In the example shown in Figures 3A and 3B and Figures 4A and 4B, the pixel electrode 22 has been formed of the ITO film, but can be formed of In2O3 or SnO3. In addition, the gate insulator has been formed of SiNX, but may be formed of SiO2. The gate bus line, the drain bus line, and the electrodes of the storage capacitor has been formed of chromium, but can be formed of another metal, for example, Ta, Al, Mo, or Ti.

    Referring to Figure 5A, there is shown a diagrammatic partial layout pattern diagram of an embodiment of the thin film field effect transistor array in accordance with the present invention, in which each thin film field effect transistor is of a non-inverted staggered configuration. Figure 5B is a diagrammatic sectional view taken along the line D - D in Figure 5A. In these figures, elements similar to those shown in Figures 1, 2A and 2B are given the same Reference Numerals, and explanation thereof will be omitted for simplification of description. In addition, in Figure 5B, the common electrode, and the glass plate and the color filter are omitted for simplification of the drawing and since those elements are similar to the conventional ones.

    In this embodiment, the drain bus line 12, the drain electrode 32, the source electrode 36, and a storage electrode 70 are formed on the glass plate 40, for example by depositing, on the glass plate 40 which is transparent and has been cleaned, an n+-polysilicon layer of 1500Å thickness containing a high concentration of phosphorus by means of a LPCVD (low pressure chemical vapor deposition) process, and then by patterning the deposited layer by means of photolithographic process. A non-doped polysilicon island of 500Å thickness is formed only in a thin film transistor formation region so as to partially overlap the drain electrode 32 and the source electrode 34, for example by depositing a non-doped polysilicon layer of 500Å thickness by means of the LPCVD process and then by patterning the deposited layer by means of photolithographic process.

    An insulator layer 74 of SiO2 having the thickness of 1000Å is formed to cover the whole surface of the plate by means of the LPCVD process. A contact hole 76 is formed in the insulator layer 74 above the source electrode 34, by means of the photolithography process. Then, a transparent pixel electrode 22 is formed on the insulator layer 74 by, for example, depositing an ITO film of 500Å thickness by means of an RF sputtering, and then by patterning the deposited ITO film by means of photolithographic process. In this process, the transparent pixel electrode 22 is connected to the source electrode 34 through the contact hole 76 formed in the insulator layer 74.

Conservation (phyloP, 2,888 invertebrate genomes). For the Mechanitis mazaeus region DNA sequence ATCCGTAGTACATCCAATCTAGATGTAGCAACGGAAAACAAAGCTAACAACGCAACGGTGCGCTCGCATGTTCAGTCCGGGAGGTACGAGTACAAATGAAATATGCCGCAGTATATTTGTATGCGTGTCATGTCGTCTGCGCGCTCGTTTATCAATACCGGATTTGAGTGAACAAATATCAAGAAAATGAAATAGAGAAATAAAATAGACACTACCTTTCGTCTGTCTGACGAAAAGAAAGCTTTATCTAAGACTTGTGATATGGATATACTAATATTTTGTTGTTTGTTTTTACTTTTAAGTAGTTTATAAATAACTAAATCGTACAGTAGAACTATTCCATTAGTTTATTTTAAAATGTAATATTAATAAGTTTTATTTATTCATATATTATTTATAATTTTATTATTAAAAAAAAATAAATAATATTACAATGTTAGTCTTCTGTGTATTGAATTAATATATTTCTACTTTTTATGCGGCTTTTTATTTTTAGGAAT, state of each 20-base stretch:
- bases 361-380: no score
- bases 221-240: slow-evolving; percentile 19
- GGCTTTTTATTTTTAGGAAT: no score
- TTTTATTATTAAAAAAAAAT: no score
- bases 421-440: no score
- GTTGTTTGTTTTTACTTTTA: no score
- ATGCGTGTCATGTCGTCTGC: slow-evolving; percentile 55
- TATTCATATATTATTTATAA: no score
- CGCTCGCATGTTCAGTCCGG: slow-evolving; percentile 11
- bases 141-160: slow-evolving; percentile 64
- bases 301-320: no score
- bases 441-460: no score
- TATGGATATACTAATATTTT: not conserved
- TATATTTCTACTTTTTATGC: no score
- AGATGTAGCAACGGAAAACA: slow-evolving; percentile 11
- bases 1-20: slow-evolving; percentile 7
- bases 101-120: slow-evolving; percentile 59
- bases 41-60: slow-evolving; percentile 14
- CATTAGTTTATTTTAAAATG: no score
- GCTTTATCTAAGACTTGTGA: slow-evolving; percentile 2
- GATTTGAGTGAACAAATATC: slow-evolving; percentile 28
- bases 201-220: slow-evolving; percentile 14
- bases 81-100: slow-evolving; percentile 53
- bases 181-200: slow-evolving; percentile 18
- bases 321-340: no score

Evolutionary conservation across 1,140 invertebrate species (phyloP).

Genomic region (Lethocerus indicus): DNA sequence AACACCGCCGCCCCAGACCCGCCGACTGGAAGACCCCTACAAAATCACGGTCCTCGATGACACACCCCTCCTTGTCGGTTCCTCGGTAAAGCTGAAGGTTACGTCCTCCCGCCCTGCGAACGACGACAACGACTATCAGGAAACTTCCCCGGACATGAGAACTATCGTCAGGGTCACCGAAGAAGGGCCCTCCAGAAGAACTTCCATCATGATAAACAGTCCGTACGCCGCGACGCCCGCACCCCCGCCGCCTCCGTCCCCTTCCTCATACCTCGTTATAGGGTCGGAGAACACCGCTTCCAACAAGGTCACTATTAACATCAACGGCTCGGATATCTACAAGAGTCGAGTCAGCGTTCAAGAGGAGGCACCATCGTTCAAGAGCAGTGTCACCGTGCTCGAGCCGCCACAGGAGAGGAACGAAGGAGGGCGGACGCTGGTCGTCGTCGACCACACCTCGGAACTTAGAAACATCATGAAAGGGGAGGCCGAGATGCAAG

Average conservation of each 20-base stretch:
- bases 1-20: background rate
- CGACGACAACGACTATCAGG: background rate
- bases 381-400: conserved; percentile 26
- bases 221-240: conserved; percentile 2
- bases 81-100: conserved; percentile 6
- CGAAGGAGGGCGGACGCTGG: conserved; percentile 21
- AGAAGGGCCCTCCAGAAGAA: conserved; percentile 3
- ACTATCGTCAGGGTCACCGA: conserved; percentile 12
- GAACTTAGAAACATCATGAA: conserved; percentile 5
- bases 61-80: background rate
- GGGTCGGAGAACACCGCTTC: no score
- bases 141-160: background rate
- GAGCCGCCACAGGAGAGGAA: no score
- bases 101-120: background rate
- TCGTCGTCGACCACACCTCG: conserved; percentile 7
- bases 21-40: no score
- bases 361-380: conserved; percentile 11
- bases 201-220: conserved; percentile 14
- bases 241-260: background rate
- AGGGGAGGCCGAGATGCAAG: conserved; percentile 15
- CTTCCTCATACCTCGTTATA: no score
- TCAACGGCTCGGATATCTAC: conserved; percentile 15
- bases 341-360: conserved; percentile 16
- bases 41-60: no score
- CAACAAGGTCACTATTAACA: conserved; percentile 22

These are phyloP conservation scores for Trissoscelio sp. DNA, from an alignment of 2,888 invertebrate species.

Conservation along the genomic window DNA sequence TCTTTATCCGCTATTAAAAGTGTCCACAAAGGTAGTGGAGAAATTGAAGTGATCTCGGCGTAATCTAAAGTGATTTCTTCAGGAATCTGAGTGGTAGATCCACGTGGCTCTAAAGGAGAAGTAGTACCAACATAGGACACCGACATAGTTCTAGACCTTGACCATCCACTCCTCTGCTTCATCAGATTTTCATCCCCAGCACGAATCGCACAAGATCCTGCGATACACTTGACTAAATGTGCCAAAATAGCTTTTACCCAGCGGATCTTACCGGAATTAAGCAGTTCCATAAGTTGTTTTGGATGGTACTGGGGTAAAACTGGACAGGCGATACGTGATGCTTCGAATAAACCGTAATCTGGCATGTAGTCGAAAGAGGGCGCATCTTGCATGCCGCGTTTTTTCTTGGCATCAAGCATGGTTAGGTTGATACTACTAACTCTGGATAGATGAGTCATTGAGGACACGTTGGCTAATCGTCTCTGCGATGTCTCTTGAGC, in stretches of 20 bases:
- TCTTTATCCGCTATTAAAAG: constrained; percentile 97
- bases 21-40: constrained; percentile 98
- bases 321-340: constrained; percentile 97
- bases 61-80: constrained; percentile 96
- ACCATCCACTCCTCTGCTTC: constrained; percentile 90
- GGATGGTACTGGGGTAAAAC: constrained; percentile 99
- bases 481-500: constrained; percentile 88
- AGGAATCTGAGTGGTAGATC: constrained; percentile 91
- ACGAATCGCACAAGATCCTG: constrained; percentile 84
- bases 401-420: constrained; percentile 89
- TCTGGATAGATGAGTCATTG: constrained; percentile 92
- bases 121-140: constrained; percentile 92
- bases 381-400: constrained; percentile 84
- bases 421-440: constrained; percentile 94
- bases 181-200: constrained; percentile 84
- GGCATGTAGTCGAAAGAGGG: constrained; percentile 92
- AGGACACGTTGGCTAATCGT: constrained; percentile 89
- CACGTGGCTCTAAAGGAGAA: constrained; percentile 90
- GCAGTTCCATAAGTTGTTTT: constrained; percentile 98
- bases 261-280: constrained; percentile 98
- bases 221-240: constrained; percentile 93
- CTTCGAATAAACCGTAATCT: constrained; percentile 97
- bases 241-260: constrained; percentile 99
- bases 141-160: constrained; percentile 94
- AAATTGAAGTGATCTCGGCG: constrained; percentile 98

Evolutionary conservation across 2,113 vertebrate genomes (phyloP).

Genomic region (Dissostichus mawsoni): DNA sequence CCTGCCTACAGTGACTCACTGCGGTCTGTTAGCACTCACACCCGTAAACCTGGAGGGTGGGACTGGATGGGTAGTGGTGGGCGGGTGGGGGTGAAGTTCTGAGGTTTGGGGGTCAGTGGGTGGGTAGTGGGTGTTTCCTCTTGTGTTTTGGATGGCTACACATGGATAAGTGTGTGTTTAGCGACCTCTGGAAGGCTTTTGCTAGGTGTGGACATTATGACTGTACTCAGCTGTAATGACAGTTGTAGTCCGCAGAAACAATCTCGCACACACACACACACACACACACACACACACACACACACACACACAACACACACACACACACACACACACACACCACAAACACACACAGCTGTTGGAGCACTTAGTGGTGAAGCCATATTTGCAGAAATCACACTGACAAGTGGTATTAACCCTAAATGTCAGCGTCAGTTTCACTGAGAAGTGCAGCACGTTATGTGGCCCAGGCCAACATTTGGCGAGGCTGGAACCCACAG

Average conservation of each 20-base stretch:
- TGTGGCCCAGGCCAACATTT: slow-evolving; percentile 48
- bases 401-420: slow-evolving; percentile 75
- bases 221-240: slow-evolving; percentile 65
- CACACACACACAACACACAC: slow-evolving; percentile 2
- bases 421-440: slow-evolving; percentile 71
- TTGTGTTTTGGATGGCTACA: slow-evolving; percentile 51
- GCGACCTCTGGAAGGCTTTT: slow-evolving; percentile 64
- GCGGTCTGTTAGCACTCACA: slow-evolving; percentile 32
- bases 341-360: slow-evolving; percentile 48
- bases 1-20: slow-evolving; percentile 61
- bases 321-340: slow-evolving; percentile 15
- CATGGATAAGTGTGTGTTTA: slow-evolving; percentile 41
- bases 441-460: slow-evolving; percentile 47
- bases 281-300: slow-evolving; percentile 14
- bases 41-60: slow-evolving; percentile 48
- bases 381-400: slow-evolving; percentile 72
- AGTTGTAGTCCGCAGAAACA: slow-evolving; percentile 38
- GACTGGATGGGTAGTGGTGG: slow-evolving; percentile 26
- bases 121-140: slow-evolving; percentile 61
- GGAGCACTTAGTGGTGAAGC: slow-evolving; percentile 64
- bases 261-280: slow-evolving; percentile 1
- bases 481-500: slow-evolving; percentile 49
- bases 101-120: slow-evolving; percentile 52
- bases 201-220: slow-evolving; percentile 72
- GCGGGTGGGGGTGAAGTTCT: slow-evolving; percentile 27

A second insulator layer 78 of SiO2 having the thickness of 1000Å is formed to cover the whole surface of the plate by means of the LPCVD process. Contacts hole 80 are formed in the insulator layers 74 and 78 above the storage electrode 70, by means of the photolithography process. Thereafter, the gate electrode electrode 30 and the gate bus line 10 are formed on the second insulator layer 78 by, fo example, depositing an aluminum film of 2000Å thickness by means of an RF sputtering, and then by patterning the deposited aluminum film by means of photolithographic process.

    As seen from the above description with reference to Figures 5A and 5B, this embodiment is characterized in that a portion of the transparent pixel electrode 22 overlaps and extends between the gate bus line 20 and the storage capacitor electrode 70 that is formed in alignment with the gate bus line 20. Namely, the storage capacitor is formed above and below the transparent pixel electrode 22. With this arrangement, the area of the storage electrode provided in a region excluding the gate bus lines and the drain bus lines can be greatly reduced in comparison with the conventional one. Therefore, if the same storage capacitance as that of the conventional one is formed, a high aperture ratio can be obtained.

    In the embodiment shown in Figures 5A and 5B, in addition, the storage electrode can be formed in the same plane as that of the source and drain electrodes of the thin film transistors, at the same time when the source and drain electrodes of the thin film transistors are formed. Therefore, the number of steps in the manufacturing process will not be increased.

    The embodiment shown in Figures 5A and 5B has been formed in the non-inverted staggered configuration of thin film field effect transistor array, by means of forming the storage capacitor by utilizing the preceding stage gate line. However, the structure shown in Figures SA and 5B can be similarly applied to an inverted staggered configuration of thin film field effect transistor array, and to a co-planar configuration of thin film field effect transistor array, and a similar effect can be obtained.

    Referring to Figure 6, there is shown a modification of the embodiment shown in Figures 5A and 5B. In this figure, elements similar to those shown in Figures 4A and 4B are given the same Reference Numerals.